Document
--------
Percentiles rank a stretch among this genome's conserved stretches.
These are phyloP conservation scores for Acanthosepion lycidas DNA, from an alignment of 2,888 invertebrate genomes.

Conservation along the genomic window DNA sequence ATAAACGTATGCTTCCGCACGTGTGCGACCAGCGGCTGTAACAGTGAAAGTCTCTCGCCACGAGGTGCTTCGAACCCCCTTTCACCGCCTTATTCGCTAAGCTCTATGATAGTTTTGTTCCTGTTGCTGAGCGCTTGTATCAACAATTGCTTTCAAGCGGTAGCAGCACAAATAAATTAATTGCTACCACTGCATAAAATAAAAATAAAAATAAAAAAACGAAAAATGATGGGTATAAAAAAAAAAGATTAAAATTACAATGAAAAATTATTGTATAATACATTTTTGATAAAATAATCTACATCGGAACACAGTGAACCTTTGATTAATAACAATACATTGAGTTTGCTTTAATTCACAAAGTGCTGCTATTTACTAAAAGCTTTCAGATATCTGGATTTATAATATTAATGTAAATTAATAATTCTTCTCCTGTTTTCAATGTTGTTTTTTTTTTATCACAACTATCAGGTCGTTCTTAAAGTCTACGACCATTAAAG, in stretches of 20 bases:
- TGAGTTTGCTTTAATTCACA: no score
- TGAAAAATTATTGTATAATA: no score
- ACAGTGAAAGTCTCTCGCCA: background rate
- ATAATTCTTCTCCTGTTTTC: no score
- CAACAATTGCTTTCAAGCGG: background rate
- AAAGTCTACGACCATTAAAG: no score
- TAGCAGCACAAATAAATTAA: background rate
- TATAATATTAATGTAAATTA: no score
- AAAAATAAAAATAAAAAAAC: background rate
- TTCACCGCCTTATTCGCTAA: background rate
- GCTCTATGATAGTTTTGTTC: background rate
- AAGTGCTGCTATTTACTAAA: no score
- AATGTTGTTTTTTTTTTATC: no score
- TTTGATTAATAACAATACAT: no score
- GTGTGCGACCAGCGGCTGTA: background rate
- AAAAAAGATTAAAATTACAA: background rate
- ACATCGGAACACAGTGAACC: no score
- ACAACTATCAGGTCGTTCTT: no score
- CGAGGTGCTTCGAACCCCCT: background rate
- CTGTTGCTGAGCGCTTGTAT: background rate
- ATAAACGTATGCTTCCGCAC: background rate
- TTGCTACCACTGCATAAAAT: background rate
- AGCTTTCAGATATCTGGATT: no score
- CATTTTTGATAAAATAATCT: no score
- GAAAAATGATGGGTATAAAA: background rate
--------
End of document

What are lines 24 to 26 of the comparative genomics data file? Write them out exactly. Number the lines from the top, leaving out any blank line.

- ATAAACGTATGCTTCCGCAC: background rate
- TTGCTACCACTGCATAAAAT: background rate
- AGCTTTCAGATATCTGGATT: no score